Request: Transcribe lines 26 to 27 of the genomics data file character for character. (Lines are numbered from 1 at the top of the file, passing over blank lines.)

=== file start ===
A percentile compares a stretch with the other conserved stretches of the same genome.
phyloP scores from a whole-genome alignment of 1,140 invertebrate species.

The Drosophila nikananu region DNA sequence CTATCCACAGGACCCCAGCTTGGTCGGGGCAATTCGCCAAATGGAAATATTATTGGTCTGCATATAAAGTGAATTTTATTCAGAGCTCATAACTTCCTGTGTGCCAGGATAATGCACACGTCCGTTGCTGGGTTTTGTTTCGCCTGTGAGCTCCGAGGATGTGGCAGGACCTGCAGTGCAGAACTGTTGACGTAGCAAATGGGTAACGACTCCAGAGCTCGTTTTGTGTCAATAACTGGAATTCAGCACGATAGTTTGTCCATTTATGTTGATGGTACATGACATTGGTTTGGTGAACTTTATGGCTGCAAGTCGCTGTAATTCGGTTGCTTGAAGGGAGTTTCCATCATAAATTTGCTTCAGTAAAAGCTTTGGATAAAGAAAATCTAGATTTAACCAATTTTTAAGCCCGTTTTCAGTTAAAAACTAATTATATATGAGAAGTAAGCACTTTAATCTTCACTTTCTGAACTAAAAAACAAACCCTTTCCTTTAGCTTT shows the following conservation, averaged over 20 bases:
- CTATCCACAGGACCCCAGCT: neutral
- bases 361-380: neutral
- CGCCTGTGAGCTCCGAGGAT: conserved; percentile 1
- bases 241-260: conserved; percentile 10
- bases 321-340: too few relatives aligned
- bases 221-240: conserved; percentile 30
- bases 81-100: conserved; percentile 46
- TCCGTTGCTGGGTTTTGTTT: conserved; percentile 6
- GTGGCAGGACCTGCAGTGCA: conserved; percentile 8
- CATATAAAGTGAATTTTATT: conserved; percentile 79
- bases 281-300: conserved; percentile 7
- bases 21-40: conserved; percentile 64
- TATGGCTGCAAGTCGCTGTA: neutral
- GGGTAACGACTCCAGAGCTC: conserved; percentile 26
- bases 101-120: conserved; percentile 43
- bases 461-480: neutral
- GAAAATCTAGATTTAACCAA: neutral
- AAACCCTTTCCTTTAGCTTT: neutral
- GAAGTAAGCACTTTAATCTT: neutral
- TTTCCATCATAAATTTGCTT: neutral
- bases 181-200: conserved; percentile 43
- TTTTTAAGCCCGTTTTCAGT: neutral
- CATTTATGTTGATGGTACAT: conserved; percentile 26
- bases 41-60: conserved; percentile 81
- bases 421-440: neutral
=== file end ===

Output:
- CATTTATGTTGATGGTACAT: conserved; percentile 26
- bases 41-60: conserved; percentile 81